It started innocently enough. We were out and the Popple was hungry, so I reached into the changing bag, pulled out a packet of rice cakes and handed her one. Then I thought, “Hey, I’m kind of hungry too.” So I popped one in my mouth. It was pretty good, actually.
From then on, I regularly stole the Popple’s snacks when she wasn’t looking. I didn’t really care for the sweetcorn rings (a bit bland), but I liked the cheese and herb puffs (sort of like unsalted cheez doodles). The best were the vanilla baby biscuits, which reminded me of the animal crackers I used to eat as a child. They didn’t actually look like any animal that you would recognise (seriously, what the f*** is this supposed to be?), but it was still fun to bite off their heads.
From food, I quickly moved onto stealing other things. Like baby moisturizing cream, for instance. I have a fancy hand cream from Lush, but it’s tucked away in the depths of my handbag, whereas the baby’s cream is right on the changing table, where I spend a lot of time wiping butts anyway. A bit for the baby, a bit for me.
Speaking of butts, I also started using her wet wipes for all sorts of things – removing mascara from underneath my eyes, wiping off tiny peanut butter fingerprints from my jeans, cleaning a kitchen table that’s messy but not really dirty. It amazes me that there was a time when I didn’t have at least three open packets of wet wipes on the go at all times.
I’ve even stolen her taste in music. I often catch myself, even in my baby-free moments, singing, “Welcome to our learning farm, we have lots to show you. Shapes and colours, music too, there’s so much to do-oooo!” You know the song. Everyone parent I know has the same Vtech baby walker with the squeaky peek-a-boo door and the phone that we all lost within five minutes of taking the thing out of the box.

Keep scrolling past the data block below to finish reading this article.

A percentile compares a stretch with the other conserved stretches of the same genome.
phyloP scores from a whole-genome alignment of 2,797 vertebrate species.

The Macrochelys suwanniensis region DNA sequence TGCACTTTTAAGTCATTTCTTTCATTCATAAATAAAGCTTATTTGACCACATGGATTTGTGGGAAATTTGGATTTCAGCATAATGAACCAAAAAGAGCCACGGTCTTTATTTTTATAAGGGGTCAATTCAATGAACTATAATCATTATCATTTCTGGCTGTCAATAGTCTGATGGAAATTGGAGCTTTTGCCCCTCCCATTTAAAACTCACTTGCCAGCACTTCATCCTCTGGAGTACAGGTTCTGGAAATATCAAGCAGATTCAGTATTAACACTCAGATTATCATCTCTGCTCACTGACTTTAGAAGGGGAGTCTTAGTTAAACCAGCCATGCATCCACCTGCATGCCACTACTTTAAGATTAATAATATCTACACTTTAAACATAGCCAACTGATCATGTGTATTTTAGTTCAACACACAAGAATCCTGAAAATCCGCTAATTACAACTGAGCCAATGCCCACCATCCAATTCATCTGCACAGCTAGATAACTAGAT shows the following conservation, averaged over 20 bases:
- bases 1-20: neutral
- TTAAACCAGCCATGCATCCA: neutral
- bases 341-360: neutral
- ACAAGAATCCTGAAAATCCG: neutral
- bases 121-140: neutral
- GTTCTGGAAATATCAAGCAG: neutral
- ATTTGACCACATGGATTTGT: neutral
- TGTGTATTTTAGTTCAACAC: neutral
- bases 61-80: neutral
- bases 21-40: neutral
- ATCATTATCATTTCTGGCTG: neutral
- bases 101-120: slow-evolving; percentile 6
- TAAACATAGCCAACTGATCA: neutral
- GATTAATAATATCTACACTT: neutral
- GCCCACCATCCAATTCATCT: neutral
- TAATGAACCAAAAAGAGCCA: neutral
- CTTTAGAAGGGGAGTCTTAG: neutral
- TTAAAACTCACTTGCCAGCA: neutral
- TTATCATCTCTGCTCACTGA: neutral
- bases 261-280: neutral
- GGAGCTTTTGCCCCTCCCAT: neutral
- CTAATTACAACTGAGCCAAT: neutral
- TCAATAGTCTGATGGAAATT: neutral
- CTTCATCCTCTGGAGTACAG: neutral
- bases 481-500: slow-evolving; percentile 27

I wish I could say that I hate this song, but it’s actually pretty catchy. In fact, so are lots of children’s songs. There’s a reason that we’ve been singing songs like “Pop Goes the Weasel” (apparently a Cockney song about pawning a coat) and “Yankee Doodle” (which British soldiers sang to make fun of Americans in the pre-Revolutionary War era) for hundreds of years. They’re simple little earworms that bury their way in during childhood and remain there, patiently waiting until we have children of our own.
Then one day, it happens.
You’re looking down at your baby and the words, “All around the mulberry bush, the monkey chased the weasel,” come out of your mouth. You think, “Wait…what the hell was that? Why would a monkey chase a weasel? Why am I singing this to my child?” But there’s no taking it back. You’ll be singing this song, and others like it, to your kid for the next 10 years or so. And they’re kind of great.